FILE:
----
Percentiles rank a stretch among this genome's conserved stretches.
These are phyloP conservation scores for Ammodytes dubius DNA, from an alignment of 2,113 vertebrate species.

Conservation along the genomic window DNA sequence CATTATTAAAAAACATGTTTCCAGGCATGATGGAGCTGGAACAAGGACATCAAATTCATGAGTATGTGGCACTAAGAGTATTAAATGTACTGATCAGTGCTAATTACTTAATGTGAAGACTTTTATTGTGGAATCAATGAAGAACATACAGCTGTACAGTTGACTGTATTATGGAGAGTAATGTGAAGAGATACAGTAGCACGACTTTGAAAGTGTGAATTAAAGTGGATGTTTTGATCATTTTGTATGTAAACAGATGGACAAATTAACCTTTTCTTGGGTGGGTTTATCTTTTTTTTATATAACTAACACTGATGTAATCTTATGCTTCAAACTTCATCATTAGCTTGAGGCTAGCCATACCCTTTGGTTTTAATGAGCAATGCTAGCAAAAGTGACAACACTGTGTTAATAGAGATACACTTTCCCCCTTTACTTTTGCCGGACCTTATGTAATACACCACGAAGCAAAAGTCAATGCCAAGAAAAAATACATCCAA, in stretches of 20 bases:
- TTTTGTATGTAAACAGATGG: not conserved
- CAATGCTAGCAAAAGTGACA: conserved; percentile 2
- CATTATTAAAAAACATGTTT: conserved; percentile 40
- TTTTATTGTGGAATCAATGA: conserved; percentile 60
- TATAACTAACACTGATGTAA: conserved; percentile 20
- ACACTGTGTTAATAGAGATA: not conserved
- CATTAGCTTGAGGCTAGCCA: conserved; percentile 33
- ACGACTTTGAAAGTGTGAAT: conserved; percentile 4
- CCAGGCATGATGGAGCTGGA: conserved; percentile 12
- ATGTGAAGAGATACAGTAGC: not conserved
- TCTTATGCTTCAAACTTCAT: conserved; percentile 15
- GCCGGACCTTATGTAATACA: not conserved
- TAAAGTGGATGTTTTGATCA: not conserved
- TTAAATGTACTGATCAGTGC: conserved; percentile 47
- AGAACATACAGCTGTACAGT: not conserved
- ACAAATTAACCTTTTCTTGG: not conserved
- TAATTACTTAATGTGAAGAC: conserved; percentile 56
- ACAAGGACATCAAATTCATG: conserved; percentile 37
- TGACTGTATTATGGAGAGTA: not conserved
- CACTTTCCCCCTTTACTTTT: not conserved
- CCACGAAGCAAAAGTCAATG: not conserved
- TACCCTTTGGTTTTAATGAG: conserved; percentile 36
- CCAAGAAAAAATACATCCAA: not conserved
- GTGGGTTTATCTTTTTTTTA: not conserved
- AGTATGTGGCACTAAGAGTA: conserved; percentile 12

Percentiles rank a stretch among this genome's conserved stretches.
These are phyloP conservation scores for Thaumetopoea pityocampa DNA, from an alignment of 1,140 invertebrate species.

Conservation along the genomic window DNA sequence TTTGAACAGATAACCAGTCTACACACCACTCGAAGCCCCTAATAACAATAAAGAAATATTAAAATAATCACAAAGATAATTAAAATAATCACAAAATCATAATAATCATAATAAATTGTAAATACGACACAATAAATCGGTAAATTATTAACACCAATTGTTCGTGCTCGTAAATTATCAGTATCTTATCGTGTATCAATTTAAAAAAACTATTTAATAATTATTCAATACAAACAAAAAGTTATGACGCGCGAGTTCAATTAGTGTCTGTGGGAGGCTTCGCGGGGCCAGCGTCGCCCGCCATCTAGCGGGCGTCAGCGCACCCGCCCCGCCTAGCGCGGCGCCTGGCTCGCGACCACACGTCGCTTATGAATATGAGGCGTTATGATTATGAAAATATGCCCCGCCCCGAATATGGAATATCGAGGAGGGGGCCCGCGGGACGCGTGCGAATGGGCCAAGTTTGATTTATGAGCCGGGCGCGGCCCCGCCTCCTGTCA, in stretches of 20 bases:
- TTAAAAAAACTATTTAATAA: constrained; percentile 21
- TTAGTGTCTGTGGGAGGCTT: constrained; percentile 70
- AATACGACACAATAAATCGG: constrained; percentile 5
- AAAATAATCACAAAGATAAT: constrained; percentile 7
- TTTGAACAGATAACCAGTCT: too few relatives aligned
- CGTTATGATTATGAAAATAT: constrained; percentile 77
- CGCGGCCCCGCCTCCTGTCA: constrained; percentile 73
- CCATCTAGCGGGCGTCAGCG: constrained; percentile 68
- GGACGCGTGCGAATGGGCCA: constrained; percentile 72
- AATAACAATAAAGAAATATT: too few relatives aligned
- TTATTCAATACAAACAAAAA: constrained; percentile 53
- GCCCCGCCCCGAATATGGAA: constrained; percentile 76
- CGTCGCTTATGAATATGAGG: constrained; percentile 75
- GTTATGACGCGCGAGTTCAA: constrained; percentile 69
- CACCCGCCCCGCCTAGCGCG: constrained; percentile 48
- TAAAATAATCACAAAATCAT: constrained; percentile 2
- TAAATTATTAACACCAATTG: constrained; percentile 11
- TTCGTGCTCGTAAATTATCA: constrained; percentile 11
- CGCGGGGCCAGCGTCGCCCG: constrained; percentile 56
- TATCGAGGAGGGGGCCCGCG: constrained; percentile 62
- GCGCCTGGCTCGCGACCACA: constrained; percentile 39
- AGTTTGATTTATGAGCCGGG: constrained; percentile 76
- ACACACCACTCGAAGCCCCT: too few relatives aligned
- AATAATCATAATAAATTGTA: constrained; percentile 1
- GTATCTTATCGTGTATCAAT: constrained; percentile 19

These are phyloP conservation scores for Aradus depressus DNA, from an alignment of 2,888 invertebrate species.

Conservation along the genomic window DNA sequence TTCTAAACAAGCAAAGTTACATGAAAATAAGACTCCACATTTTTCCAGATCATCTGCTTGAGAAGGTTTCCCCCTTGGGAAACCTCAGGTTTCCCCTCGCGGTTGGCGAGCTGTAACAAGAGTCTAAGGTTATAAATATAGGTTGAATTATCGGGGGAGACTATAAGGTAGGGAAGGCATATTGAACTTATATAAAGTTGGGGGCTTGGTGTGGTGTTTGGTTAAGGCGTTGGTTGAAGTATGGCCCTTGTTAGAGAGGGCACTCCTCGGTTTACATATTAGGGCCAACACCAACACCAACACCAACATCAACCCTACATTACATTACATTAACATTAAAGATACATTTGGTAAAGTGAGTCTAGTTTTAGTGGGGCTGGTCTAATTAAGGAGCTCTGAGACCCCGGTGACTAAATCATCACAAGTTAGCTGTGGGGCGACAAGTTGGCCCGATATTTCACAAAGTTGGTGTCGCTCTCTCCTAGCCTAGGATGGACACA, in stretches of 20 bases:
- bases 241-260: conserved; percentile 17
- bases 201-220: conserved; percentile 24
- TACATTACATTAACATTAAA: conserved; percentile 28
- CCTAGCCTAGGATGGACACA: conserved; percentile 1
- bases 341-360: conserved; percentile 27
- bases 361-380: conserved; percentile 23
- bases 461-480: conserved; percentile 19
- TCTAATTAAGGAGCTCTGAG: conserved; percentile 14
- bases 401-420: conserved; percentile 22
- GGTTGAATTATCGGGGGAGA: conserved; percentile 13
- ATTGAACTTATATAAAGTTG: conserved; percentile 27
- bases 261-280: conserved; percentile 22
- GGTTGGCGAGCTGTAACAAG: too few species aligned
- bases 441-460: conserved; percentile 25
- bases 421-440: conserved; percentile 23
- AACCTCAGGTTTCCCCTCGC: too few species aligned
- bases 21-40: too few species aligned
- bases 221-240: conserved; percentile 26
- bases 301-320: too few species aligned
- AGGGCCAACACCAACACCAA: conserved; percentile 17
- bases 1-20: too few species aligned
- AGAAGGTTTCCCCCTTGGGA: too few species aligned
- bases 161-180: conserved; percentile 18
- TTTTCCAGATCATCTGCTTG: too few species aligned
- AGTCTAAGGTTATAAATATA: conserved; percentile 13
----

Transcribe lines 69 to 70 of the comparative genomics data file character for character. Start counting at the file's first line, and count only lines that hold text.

- ATTGAACTTATATAAAGTTG: conserved; percentile 27
- bases 261-280: conserved; percentile 22